Aiding family is a familiar theme in the realm of entrepreneurship and business start-ups, and perhaps the relationship most often mined is that between parent and child. We have seen this story replicate itself again and again: A parent — often, in the older generations, a father – sees an opportunity to help a child get on his or her feet and is anxious to invest in a business idea the child has.
Our client Ron had enjoyed a successful career as a physician and had saved millions of dollars toward his retirement. He worked late into his 60s and was on track to have a very comfortable retirement, in which any lifestyle he chose was pretty much open to him.
Ron’s daughter Amy, meanwhile, started a retail fashion business, and Ron made an early investment. For a while, the company did well and the outlook was promising. It was at this high point, when all was stable, that Ron made what would turn out to be his biggest mistake. Amy, buoyed by the initial success of the start-up, upgraded her lifestyle significantly, buying a house she could not truly afford in an affluent neighborhood. Because Amy couldn’t qualify for the second mortgage she needed, Ron cosigned, guaranteeing the mortgage for his daughter.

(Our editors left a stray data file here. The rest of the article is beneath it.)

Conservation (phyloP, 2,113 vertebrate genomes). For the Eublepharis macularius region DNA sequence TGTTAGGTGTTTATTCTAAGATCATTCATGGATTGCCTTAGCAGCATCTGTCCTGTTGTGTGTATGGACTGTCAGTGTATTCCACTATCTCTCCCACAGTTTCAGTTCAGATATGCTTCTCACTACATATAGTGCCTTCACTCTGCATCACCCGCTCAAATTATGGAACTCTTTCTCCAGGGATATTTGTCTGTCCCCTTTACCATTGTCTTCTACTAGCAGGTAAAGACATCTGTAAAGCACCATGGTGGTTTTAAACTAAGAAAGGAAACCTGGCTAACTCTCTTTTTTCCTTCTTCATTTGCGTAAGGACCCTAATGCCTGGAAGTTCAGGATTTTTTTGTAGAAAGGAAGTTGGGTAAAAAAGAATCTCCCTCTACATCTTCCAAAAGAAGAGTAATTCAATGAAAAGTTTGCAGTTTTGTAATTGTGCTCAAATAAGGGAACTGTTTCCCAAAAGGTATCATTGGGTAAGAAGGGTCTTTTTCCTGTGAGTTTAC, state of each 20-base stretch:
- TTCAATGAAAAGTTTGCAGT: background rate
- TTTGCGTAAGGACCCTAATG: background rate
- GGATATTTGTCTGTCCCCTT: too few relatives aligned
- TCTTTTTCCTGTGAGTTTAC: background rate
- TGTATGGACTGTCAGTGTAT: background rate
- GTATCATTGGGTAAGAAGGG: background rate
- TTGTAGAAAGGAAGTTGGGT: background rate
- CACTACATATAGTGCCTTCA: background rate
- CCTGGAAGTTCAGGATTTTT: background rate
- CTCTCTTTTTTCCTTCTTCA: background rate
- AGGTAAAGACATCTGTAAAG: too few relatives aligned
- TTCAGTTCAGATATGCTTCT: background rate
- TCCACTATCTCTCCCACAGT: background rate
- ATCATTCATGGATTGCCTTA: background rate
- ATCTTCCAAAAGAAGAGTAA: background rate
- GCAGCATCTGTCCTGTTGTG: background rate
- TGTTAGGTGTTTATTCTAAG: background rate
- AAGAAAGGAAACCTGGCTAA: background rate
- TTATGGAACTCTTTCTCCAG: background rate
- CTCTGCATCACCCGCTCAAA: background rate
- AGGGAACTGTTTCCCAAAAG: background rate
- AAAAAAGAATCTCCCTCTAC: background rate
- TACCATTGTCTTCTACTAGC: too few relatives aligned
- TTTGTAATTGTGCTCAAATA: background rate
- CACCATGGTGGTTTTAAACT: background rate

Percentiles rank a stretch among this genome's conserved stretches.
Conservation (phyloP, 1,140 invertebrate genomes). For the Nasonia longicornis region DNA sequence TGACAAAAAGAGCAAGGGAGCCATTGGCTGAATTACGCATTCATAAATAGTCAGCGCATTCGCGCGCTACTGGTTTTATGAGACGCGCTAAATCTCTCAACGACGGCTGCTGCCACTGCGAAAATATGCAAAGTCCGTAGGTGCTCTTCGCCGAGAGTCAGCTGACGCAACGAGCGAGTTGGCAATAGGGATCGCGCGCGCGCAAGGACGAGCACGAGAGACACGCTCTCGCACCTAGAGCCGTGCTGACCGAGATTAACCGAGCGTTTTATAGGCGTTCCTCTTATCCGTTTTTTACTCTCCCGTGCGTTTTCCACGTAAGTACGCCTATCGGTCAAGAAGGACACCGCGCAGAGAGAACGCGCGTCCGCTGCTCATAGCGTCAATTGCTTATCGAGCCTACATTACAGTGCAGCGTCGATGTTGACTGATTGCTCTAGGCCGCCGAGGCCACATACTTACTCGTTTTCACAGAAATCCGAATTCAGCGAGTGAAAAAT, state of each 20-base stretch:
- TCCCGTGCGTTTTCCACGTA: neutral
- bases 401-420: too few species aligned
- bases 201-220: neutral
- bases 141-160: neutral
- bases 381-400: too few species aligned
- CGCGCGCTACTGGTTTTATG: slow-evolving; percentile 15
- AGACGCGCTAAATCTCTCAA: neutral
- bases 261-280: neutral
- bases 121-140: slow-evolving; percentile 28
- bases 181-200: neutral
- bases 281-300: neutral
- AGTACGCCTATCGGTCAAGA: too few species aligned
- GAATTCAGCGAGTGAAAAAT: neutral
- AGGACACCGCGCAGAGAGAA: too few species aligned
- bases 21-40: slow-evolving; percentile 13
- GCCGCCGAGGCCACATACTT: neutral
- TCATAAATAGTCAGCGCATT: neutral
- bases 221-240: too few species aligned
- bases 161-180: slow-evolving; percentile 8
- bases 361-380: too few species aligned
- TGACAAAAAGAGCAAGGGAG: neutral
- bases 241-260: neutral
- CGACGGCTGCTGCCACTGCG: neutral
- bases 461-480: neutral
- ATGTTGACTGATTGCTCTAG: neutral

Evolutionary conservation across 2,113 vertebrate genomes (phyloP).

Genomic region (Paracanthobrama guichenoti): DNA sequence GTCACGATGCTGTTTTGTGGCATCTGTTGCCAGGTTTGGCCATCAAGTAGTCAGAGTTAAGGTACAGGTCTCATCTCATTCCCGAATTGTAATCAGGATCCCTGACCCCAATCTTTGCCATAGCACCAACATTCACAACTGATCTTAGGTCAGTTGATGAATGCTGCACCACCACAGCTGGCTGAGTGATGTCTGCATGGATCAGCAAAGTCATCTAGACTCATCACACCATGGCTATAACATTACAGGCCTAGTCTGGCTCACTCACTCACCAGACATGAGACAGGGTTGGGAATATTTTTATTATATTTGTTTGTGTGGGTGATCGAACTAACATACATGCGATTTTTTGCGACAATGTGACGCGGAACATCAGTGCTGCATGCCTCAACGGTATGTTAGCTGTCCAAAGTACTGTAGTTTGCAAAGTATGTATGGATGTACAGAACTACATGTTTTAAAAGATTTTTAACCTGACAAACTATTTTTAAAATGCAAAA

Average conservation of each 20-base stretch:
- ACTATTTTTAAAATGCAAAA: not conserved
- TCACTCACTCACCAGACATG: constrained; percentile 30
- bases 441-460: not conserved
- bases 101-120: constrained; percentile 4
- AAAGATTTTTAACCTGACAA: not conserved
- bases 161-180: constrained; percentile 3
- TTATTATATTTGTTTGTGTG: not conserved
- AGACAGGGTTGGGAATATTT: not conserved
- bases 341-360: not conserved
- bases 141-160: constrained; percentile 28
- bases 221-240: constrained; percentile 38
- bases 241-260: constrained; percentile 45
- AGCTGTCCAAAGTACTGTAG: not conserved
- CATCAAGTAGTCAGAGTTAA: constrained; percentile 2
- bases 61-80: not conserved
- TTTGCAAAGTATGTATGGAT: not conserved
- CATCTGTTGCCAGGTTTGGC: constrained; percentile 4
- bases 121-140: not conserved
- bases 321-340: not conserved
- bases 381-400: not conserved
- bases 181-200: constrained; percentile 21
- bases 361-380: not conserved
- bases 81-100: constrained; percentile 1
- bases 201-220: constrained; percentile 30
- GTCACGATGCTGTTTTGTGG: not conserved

In the economic downturn of 2008–2009, however, Amy’s company, like so many others, suffered dramatic losses. At the same time, the value of real estate plummeted and she was underwater in the house. Though the house was now worth much less than what Amy had paid, the large monthly payment was fixed, and Ron was on the hook because he had cosigned. Settled comfortably in the affluent town where they lived, Amy’s family had trouble making needed lifestyle adjustments when income from the business bottomed out, and Ron felt compelled to help out financially. Soon, Ron was bleeding money as he tried to keep the company afloat, keep up with his daughter’s mortgage payments, and cushion the financial shock for Amy and her children.